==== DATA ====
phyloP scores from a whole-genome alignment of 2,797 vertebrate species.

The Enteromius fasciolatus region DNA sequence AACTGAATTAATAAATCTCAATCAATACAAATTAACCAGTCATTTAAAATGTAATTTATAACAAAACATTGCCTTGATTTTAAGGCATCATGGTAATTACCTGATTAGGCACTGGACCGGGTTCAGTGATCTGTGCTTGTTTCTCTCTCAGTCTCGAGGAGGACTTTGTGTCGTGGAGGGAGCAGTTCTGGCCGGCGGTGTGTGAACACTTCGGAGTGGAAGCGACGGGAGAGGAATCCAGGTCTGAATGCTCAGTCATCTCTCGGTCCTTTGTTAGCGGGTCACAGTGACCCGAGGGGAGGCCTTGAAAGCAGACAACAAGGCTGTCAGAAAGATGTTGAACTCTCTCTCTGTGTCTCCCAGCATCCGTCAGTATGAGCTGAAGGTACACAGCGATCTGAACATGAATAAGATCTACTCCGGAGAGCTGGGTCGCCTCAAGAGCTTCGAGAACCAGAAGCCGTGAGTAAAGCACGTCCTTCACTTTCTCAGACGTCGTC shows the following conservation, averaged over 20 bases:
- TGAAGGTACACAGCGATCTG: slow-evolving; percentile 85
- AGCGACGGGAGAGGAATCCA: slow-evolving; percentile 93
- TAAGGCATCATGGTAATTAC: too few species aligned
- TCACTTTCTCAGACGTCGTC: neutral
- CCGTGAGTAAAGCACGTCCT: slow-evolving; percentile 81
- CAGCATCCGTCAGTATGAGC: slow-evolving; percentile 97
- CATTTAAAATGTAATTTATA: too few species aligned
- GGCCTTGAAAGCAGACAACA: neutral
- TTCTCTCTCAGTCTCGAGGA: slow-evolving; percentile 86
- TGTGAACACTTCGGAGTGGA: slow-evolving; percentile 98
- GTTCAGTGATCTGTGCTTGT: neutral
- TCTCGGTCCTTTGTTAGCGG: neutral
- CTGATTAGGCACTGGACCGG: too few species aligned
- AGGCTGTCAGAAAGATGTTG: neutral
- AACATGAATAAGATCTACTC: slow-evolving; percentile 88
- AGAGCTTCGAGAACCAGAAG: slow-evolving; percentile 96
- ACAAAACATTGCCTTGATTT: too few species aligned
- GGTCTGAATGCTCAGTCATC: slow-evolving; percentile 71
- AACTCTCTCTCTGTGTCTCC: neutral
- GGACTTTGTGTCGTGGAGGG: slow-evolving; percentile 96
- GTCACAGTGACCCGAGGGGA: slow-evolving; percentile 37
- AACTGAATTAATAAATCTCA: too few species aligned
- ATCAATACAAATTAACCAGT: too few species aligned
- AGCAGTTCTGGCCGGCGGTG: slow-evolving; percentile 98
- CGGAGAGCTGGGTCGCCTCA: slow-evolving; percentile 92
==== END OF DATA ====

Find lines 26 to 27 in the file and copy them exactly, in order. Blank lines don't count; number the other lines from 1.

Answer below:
- AGCAGTTCTGGCCGGCGGTG: slow-evolving; percentile 98
- CGGAGAGCTGGGTCGCCTCA: slow-evolving; percentile 92